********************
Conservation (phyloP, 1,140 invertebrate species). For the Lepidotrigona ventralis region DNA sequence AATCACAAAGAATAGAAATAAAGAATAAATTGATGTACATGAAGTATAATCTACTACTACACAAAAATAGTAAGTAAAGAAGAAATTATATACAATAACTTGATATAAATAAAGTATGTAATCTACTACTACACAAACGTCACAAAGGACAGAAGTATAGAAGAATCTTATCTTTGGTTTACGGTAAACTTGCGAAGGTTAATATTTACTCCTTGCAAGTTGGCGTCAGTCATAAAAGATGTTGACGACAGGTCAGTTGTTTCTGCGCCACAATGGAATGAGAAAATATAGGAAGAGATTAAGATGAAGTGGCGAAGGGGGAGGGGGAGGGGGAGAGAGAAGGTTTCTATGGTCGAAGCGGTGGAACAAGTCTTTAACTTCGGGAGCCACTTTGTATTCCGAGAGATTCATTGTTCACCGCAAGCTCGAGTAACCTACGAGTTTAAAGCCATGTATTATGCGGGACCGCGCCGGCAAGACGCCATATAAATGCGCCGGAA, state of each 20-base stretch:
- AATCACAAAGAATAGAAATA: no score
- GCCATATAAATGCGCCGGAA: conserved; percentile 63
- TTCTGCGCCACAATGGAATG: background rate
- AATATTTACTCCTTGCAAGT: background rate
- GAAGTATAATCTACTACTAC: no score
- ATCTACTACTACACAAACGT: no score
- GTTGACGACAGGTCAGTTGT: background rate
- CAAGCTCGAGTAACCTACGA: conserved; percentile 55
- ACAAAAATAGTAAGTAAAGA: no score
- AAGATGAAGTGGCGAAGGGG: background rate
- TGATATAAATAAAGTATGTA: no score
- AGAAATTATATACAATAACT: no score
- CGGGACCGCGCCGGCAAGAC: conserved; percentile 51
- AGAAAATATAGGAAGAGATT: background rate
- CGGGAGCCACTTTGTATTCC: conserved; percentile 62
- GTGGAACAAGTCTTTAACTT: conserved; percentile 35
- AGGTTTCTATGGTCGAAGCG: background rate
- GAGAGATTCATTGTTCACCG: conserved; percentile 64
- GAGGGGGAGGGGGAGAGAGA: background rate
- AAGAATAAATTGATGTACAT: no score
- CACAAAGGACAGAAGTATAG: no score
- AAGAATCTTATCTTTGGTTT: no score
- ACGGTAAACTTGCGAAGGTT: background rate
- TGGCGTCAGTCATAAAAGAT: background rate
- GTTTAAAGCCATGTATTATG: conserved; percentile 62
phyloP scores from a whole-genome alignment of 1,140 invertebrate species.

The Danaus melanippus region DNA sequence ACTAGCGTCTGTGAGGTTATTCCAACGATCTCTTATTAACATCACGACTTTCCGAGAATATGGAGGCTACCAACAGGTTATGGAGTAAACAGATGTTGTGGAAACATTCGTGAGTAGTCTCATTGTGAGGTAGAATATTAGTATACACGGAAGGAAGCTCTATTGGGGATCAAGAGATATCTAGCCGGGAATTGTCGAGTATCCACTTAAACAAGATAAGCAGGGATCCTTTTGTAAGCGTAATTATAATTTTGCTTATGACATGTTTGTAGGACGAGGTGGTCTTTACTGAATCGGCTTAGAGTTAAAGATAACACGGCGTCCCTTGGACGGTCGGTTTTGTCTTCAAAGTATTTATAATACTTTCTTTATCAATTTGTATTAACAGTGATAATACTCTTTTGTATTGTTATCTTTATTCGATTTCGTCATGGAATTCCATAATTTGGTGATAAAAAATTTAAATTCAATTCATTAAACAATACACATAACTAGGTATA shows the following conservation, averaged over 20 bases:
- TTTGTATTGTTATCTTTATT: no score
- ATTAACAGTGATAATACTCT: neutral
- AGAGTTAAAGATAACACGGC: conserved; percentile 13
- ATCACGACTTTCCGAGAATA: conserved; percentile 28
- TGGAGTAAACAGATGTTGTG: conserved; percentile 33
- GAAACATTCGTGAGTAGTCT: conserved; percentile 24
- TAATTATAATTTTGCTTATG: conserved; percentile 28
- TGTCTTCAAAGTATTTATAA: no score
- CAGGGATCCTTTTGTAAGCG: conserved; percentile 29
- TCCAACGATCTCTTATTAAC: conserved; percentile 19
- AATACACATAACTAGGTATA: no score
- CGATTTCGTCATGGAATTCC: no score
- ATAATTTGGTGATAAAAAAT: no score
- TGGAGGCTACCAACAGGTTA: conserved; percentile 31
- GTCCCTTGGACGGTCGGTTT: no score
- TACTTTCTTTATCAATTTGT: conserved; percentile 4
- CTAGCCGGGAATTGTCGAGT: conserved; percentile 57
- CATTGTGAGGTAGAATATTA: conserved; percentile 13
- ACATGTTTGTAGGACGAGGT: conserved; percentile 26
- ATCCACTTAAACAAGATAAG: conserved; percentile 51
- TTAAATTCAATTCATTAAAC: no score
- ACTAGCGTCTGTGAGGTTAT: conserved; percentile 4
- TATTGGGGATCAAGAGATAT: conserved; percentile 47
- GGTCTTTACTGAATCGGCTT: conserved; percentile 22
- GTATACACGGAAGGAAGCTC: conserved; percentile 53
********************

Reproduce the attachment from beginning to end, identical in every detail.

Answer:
Conservation (phyloP, 1,140 invertebrate species). For the Lepidotrigona ventralis region DNA sequence AATCACAAAGAATAGAAATAAAGAATAAATTGATGTACATGAAGTATAATCTACTACTACACAAAAATAGTAAGTAAAGAAGAAATTATATACAATAACTTGATATAAATAAAGTATGTAATCTACTACTACACAAACGTCACAAAGGACAGAAGTATAGAAGAATCTTATCTTTGGTTTACGGTAAACTTGCGAAGGTTAATATTTACTCCTTGCAAGTTGGCGTCAGTCATAAAAGATGTTGACGACAGGTCAGTTGTTTCTGCGCCACAATGGAATGAGAAAATATAGGAAGAGATTAAGATGAAGTGGCGAAGGGGGAGGGGGAGGGGGAGAGAGAAGGTTTCTATGGTCGAAGCGGTGGAACAAGTCTTTAACTTCGGGAGCCACTTTGTATTCCGAGAGATTCATTGTTCACCGCAAGCTCGAGTAACCTACGAGTTTAAAGCCATGTATTATGCGGGACCGCGCCGGCAAGACGCCATATAAATGCGCCGGAA, state of each 20-base stretch:
- AATCACAAAGAATAGAAATA: no score
- GCCATATAAATGCGCCGGAA: conserved; percentile 63
- TTCTGCGCCACAATGGAATG: background rate
- AATATTTACTCCTTGCAAGT: background rate
- GAAGTATAATCTACTACTAC: no score
- ATCTACTACTACACAAACGT: no score
- GTTGACGACAGGTCAGTTGT: background rate
- CAAGCTCGAGTAACCTACGA: conserved; percentile 55
- ACAAAAATAGTAAGTAAAGA: no score
- AAGATGAAGTGGCGAAGGGG: background rate
- TGATATAAATAAAGTATGTA: no score
- AGAAATTATATACAATAACT: no score
- CGGGACCGCGCCGGCAAGAC: conserved; percentile 51
- AGAAAATATAGGAAGAGATT: background rate
- CGGGAGCCACTTTGTATTCC: conserved; percentile 62
- GTGGAACAAGTCTTTAACTT: conserved; percentile 35
- AGGTTTCTATGGTCGAAGCG: background rate
- GAGAGATTCATTGTTCACCG: conserved; percentile 64
- GAGGGGGAGGGGGAGAGAGA: background rate
- AAGAATAAATTGATGTACAT: no score
- CACAAAGGACAGAAGTATAG: no score
- AAGAATCTTATCTTTGGTTT: no score
- ACGGTAAACTTGCGAAGGTT: background rate
- TGGCGTCAGTCATAAAAGAT: background rate
- GTTTAAAGCCATGTATTATG: conserved; percentile 62
phyloP scores from a whole-genome alignment of 1,140 invertebrate species.

The Danaus melanippus region DNA sequence ACTAGCGTCTGTGAGGTTATTCCAACGATCTCTTATTAACATCACGACTTTCCGAGAATATGGAGGCTACCAACAGGTTATGGAGTAAACAGATGTTGTGGAAACATTCGTGAGTAGTCTCATTGTGAGGTAGAATATTAGTATACACGGAAGGAAGCTCTATTGGGGATCAAGAGATATCTAGCCGGGAATTGTCGAGTATCCACTTAAACAAGATAAGCAGGGATCCTTTTGTAAGCGTAATTATAATTTTGCTTATGACATGTTTGTAGGACGAGGTGGTCTTTACTGAATCGGCTTAGAGTTAAAGATAACACGGCGTCCCTTGGACGGTCGGTTTTGTCTTCAAAGTATTTATAATACTTTCTTTATCAATTTGTATTAACAGTGATAATACTCTTTTGTATTGTTATCTTTATTCGATTTCGTCATGGAATTCCATAATTTGGTGATAAAAAATTTAAATTCAATTCATTAAACAATACACATAACTAGGTATA shows the following conservation, averaged over 20 bases:
- TTTGTATTGTTATCTTTATT: no score
- ATTAACAGTGATAATACTCT: neutral
- AGAGTTAAAGATAACACGGC: conserved; percentile 13
- ATCACGACTTTCCGAGAATA: conserved; percentile 28
- TGGAGTAAACAGATGTTGTG: conserved; percentile 33
- GAAACATTCGTGAGTAGTCT: conserved; percentile 24
- TAATTATAATTTTGCTTATG: conserved; percentile 28
- TGTCTTCAAAGTATTTATAA: no score
- CAGGGATCCTTTTGTAAGCG: conserved; percentile 29
- TCCAACGATCTCTTATTAAC: conserved; percentile 19
- AATACACATAACTAGGTATA: no score
- CGATTTCGTCATGGAATTCC: no score
- ATAATTTGGTGATAAAAAAT: no score
- TGGAGGCTACCAACAGGTTA: conserved; percentile 31
- GTCCCTTGGACGGTCGGTTT: no score
- TACTTTCTTTATCAATTTGT: conserved; percentile 4
- CTAGCCGGGAATTGTCGAGT: conserved; percentile 57
- CATTGTGAGGTAGAATATTA: conserved; percentile 13
- ACATGTTTGTAGGACGAGGT: conserved; percentile 26
- ATCCACTTAAACAAGATAAG: conserved; percentile 51
- TTAAATTCAATTCATTAAAC: no score
- ACTAGCGTCTGTGAGGTTAT: conserved; percentile 4
- TATTGGGGATCAAGAGATAT: conserved; percentile 47
- GGTCTTTACTGAATCGGCTT: conserved; percentile 22
- GTATACACGGAAGGAAGCTC: conserved; percentile 53